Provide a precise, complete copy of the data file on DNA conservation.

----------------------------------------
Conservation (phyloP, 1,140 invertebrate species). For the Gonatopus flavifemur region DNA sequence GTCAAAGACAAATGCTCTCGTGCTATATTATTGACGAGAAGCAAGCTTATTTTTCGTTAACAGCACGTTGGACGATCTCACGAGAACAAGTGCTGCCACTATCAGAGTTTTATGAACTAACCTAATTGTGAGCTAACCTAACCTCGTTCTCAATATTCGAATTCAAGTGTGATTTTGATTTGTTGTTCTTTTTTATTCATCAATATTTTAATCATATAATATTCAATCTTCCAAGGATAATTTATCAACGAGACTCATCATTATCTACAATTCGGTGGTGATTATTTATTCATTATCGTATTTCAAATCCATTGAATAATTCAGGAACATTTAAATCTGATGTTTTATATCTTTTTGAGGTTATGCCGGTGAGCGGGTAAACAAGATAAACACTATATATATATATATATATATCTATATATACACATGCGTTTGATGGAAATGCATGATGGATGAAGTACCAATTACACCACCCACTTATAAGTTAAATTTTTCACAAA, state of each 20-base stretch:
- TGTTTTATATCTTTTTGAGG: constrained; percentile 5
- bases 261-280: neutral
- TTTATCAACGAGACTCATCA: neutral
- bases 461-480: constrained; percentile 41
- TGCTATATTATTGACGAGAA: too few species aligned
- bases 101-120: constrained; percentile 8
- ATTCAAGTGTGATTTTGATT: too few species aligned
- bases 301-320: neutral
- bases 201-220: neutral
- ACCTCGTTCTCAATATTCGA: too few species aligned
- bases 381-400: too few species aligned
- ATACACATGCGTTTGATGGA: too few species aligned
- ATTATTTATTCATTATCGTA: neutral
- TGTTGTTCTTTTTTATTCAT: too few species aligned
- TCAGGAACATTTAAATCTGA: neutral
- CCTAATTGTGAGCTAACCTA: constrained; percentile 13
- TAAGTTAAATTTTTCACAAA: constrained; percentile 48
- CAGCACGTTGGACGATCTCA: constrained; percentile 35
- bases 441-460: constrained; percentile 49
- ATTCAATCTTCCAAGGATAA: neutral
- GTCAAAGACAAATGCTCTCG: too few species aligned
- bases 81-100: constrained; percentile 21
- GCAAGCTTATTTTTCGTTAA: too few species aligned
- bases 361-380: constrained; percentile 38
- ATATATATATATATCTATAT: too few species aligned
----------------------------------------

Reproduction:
Conservation (phyloP, 1,140 invertebrate species). For the Gonatopus flavifemur region DNA sequence GTCAAAGACAAATGCTCTCGTGCTATATTATTGACGAGAAGCAAGCTTATTTTTCGTTAACAGCACGTTGGACGATCTCACGAGAACAAGTGCTGCCACTATCAGAGTTTTATGAACTAACCTAATTGTGAGCTAACCTAACCTCGTTCTCAATATTCGAATTCAAGTGTGATTTTGATTTGTTGTTCTTTTTTATTCATCAATATTTTAATCATATAATATTCAATCTTCCAAGGATAATTTATCAACGAGACTCATCATTATCTACAATTCGGTGGTGATTATTTATTCATTATCGTATTTCAAATCCATTGAATAATTCAGGAACATTTAAATCTGATGTTTTATATCTTTTTGAGGTTATGCCGGTGAGCGGGTAAACAAGATAAACACTATATATATATATATATATATCTATATATACACATGCGTTTGATGGAAATGCATGATGGATGAAGTACCAATTACACCACCCACTTATAAGTTAAATTTTTCACAAA, state of each 20-base stretch:
- TGTTTTATATCTTTTTGAGG: constrained; percentile 5
- bases 261-280: neutral
- TTTATCAACGAGACTCATCA: neutral
- bases 461-480: constrained; percentile 41
- TGCTATATTATTGACGAGAA: too few species aligned
- bases 101-120: constrained; percentile 8
- ATTCAAGTGTGATTTTGATT: too few species aligned
- bases 301-320: neutral
- bases 201-220: neutral
- ACCTCGTTCTCAATATTCGA: too few species aligned
- bases 381-400: too few species aligned
- ATACACATGCGTTTGATGGA: too few species aligned
- ATTATTTATTCATTATCGTA: neutral
- TGTTGTTCTTTTTTATTCAT: too few species aligned
- TCAGGAACATTTAAATCTGA: neutral
- CCTAATTGTGAGCTAACCTA: constrained; percentile 13
- TAAGTTAAATTTTTCACAAA: constrained; percentile 48
- CAGCACGTTGGACGATCTCA: constrained; percentile 35
- bases 441-460: constrained; percentile 49
- ATTCAATCTTCCAAGGATAA: neutral
- GTCAAAGACAAATGCTCTCG: too few species aligned
- bases 81-100: constrained; percentile 21
- GCAAGCTTATTTTTCGTTAA: too few species aligned
- bases 361-380: constrained; percentile 38
- ATATATATATATATCTATAT: too few species aligned